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Temperature can tip the scales in reptile sex determination

Sex-determining mechanisms in reptiles are broadly divided into two main categories: genotypic sex determination, and temperature dependent sex determination.

It was a widely held view that temperature-dependent and genotypic sex determination were incompatible mechanisms—in other words, a reptile’s sex is never under the influence of both sex chromosomes and environmental temperature.

But the University of Canberra genetics experts AR C Future Fellow Dr Tariq Ezaz, Professor Stephen Sarre and Distinguished Professor Arthur Georges have discovered that in one particular species, the central bearded dragon (Pogona vitticeps), both genes and temperature interact to determine sex.

Most significantly, they


Impact of climate change on endangered fresh water species

The management of our freshwater resources is one of the most important environmental and social challenges facing Australia in the 21st century.

As University of Canberra senior research fellow Dr Fiona Dyer explains, “Water isn’t just fundamental to our health and wellbeing, it underpins our economy and our environment.”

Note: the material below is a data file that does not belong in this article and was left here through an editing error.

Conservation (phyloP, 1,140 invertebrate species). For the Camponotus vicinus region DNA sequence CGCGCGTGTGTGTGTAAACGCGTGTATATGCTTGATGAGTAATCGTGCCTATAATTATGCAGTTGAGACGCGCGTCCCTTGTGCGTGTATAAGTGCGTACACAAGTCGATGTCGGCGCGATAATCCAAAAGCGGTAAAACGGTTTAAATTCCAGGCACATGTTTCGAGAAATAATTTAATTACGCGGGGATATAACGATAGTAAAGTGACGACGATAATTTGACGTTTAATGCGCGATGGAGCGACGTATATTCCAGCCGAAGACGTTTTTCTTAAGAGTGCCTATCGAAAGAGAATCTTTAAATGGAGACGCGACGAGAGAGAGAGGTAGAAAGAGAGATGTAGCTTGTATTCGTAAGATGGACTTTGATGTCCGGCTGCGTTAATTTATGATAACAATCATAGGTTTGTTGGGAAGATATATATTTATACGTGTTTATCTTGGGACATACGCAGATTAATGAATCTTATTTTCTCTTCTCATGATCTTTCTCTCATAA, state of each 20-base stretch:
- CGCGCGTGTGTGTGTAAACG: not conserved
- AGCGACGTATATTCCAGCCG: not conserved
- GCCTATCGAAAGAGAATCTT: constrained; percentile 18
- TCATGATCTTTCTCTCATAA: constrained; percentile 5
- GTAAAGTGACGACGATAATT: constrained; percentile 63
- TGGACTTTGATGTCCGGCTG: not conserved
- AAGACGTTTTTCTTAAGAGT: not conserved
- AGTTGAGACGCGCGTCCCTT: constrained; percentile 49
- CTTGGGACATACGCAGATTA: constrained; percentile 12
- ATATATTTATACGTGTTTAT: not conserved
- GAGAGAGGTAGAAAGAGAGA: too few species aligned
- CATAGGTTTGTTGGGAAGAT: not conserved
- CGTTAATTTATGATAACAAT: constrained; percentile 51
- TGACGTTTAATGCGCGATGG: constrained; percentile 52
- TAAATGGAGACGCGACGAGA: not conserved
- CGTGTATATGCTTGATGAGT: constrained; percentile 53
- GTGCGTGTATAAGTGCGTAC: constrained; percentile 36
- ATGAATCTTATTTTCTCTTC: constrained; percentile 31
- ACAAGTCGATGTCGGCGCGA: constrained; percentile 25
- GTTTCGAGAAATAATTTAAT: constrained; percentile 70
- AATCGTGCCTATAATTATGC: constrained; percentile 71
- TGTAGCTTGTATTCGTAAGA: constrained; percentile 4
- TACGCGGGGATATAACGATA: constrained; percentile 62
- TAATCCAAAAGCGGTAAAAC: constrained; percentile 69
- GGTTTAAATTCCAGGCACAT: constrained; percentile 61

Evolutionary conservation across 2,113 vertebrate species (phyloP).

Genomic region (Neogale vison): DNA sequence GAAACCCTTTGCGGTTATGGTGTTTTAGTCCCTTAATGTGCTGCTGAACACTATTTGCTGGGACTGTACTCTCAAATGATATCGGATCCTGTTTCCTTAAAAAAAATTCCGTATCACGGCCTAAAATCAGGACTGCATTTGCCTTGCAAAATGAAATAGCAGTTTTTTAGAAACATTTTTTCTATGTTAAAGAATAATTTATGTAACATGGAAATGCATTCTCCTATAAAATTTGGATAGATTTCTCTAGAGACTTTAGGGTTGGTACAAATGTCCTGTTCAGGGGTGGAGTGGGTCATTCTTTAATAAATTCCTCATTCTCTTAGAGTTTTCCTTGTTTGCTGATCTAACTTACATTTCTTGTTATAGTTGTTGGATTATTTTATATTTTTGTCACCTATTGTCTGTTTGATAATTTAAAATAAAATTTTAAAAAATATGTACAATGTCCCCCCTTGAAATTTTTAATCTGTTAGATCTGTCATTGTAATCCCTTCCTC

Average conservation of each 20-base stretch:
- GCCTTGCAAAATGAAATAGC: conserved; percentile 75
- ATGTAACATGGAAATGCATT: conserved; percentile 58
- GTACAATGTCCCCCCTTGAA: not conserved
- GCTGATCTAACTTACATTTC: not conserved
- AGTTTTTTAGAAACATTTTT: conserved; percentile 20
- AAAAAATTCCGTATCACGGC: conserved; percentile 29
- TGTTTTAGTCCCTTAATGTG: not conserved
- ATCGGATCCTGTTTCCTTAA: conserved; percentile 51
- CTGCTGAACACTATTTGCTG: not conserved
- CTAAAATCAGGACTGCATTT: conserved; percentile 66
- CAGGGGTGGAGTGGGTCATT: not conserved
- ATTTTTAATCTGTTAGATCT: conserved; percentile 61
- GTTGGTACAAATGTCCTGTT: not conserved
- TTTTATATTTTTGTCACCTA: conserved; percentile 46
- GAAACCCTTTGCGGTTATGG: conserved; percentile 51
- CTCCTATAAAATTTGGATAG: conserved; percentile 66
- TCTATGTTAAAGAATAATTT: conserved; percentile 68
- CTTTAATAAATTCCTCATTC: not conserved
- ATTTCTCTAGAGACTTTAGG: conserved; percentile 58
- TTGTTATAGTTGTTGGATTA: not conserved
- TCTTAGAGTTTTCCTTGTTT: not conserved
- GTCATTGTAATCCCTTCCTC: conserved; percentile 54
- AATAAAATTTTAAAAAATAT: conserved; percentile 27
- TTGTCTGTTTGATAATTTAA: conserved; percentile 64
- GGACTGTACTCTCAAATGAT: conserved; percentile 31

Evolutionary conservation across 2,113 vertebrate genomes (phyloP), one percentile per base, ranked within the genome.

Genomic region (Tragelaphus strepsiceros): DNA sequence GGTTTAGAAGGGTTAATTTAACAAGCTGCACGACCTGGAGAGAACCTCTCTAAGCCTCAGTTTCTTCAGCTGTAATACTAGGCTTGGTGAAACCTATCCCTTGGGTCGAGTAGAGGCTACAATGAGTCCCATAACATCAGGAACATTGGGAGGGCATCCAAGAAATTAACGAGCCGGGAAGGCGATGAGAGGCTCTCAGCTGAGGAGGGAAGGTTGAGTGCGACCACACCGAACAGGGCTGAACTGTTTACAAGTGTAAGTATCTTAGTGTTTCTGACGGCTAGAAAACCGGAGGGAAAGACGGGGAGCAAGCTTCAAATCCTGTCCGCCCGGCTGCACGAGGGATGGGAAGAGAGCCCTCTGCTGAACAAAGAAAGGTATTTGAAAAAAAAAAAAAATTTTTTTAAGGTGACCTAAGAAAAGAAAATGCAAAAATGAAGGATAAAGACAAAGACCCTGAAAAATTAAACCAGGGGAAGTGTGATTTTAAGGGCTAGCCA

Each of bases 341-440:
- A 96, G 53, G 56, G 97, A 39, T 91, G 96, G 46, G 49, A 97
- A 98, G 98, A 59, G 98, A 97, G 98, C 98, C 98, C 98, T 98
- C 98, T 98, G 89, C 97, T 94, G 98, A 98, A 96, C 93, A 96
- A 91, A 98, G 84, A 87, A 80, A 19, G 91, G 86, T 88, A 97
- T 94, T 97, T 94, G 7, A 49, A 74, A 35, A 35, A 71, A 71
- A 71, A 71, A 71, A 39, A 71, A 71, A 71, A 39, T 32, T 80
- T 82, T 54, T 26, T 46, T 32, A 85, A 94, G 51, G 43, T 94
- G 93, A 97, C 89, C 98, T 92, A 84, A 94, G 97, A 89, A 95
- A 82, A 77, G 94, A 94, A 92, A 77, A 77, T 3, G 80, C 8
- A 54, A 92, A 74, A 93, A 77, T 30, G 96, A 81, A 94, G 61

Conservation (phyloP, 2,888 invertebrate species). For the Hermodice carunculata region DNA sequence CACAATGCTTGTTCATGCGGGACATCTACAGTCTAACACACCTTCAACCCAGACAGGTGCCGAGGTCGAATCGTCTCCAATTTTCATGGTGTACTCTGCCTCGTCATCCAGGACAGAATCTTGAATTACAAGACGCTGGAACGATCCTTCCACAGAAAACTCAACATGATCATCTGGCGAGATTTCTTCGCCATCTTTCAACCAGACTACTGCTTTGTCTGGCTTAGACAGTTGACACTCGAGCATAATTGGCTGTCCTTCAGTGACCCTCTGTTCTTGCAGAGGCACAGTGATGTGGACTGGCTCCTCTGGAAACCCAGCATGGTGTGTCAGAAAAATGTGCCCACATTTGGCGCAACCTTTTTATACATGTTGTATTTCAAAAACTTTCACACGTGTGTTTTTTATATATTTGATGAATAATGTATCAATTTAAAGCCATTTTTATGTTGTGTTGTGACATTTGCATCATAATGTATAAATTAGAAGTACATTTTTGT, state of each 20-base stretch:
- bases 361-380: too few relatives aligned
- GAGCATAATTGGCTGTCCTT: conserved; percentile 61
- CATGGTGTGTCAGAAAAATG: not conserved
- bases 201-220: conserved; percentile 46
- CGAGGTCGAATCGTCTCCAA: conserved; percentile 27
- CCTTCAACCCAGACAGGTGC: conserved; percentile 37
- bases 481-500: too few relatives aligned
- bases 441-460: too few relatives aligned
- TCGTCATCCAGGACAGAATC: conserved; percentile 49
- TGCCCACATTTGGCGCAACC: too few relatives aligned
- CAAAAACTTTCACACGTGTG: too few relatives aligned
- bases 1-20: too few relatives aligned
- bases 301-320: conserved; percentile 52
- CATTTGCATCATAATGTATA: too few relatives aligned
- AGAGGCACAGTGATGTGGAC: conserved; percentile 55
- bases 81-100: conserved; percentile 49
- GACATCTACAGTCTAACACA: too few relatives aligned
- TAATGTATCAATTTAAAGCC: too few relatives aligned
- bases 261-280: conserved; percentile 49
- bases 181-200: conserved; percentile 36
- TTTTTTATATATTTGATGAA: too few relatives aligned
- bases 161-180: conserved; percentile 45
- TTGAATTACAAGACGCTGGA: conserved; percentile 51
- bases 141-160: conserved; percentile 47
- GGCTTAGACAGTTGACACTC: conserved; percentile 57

A freshwater scientist at the University’s Institute for Applied Ecology, Dr Dyer is leading a series of research projects investigating the possible effects that climate change and water resource management can have on changes in stream flow, water quality and ecological outcomes.

“There has been


UC researcher has freshwater in his blood

Dr Evan Harrison, a Research Fellow within the Institute for Applied Ecology, is one of the University of Canberra’s research rising stars.

In the short time since completing his PhD he has attracted significant funding for his research, the majority of which has been focused on the assessment of river health in the ACT and southern NSW.

“Having healthy rivers is extremely important to me,” Dr Harrison says. “I grew up in Goulburn, NSW, where water management has always been a big issue during times of drought.”

As well as managing